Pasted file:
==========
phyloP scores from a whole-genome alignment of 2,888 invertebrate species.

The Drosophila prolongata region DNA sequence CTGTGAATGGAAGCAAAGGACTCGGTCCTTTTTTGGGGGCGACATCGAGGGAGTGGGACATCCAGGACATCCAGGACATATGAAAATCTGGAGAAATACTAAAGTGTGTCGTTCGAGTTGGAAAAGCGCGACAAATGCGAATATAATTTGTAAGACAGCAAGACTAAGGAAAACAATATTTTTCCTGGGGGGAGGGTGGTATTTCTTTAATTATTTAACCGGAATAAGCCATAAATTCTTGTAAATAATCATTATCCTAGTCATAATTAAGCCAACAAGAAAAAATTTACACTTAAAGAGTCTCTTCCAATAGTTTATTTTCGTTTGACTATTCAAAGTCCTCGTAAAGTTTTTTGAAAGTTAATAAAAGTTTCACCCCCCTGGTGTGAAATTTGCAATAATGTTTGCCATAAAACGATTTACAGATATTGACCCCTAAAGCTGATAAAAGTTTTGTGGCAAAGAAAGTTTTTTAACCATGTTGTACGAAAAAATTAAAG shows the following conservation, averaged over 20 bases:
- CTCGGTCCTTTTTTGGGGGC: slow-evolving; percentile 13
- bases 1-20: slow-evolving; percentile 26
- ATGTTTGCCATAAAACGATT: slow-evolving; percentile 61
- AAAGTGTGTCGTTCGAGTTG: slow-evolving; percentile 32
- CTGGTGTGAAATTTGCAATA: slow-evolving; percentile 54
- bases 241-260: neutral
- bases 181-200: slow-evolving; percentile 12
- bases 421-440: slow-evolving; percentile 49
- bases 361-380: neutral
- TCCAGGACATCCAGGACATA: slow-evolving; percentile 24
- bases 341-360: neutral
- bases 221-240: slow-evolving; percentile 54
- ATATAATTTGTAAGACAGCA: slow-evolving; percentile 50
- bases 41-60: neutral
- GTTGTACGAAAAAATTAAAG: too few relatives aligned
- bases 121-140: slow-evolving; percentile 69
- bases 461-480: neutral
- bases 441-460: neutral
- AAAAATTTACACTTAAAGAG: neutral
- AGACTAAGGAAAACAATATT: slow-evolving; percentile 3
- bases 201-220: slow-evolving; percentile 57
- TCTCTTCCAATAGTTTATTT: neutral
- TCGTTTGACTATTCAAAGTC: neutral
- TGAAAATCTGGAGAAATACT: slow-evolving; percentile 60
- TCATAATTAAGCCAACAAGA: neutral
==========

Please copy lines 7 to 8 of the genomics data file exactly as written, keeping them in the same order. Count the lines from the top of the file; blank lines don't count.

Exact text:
- CTGGTGTGAAATTTGCAATA: slow-evolving; percentile 54
- bases 241-260: neutral